How did the world become rich? Why are some so rich and others so poor? This book provides some answers to these questions. The answers are by no means obvious, and they are the subject of much debate among economists, historians, and other academics. This is reflective of just how important the questions are. To alleviate poverty, we must understand wealth. We still do not have all the answers, but enough strides have been made that we can dedicate a book to answering the question: “What do we know about how the world became rich?”
What Is Economic Growth?
Throughout most of world history, a vast majority of the world’s population – well above 90% – was poor. Whether your ancestors are from China, India, Africa, Europe, the Middle East, or elsewhere, the odds are very high that most of them lived on little more than a few dollars a day. That is clearly no longer the case. As shown in Figure 1.3, the proportion of the world’s population living in extreme poverty has dropped precipitously in the last two centuries. Most of the readers of this book likely live in some level of comfort, and even our poorest readers would be the envy of their ancestors. After all, they can read! How did the world get to this point?
On the surface, the answer to this question is simple: the last two centuries have seen more economic growth than the rest of human history combined. Economic growth refers to a sustained increase in economic prosperity as measured by the total goods and services produced in the economy (commonly referred to as gross domestic product, or GDP). We care about economic growth not because it is an end in itself, but because it is the key to alleviating the type of poverty experienced by almost everyone who lived prior to 1800, and that still plagues way too large of a share of the world’s population today.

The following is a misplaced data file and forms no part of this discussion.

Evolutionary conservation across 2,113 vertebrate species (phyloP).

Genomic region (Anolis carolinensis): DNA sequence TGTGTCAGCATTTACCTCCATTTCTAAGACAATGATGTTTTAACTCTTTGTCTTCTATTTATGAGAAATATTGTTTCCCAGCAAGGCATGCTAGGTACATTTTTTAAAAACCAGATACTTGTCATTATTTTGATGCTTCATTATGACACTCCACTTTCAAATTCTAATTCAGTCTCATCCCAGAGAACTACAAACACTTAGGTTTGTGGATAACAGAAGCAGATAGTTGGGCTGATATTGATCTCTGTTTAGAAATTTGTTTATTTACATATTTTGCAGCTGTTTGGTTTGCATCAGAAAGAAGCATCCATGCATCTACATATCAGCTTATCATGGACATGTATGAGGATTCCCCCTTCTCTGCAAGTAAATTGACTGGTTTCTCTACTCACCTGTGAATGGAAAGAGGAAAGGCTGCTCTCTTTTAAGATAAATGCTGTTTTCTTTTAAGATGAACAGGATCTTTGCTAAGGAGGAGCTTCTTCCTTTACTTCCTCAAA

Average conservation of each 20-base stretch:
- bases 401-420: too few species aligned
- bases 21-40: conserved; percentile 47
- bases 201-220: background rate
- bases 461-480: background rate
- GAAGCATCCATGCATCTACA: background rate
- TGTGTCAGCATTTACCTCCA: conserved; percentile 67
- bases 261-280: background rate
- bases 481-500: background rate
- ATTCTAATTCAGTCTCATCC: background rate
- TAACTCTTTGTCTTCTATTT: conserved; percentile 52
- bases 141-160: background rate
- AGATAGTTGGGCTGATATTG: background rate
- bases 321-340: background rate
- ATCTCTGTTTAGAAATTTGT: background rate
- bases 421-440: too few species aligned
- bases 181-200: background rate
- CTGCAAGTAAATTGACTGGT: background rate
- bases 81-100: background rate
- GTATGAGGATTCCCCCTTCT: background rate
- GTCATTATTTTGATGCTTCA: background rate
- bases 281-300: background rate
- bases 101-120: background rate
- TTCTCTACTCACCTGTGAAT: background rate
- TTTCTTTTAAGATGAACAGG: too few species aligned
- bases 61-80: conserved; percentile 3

Our focus on economic growth does not mean that we don’t value other aspects of human development. Leisure time, long life, good health, literacy, education, female empowerment, and rights and protections for the vulnerable are all central to having a happy and fair society. That said, we hope to convince you by the end of this book that all of these features are made possible by economic growth. It is no coincidence that the last 200 years have seen dramatic strides in those very aspects of human development. Even though there is clearly a long way to go to achieve the type of society that most of us want, economic growth will be a key part of the solution.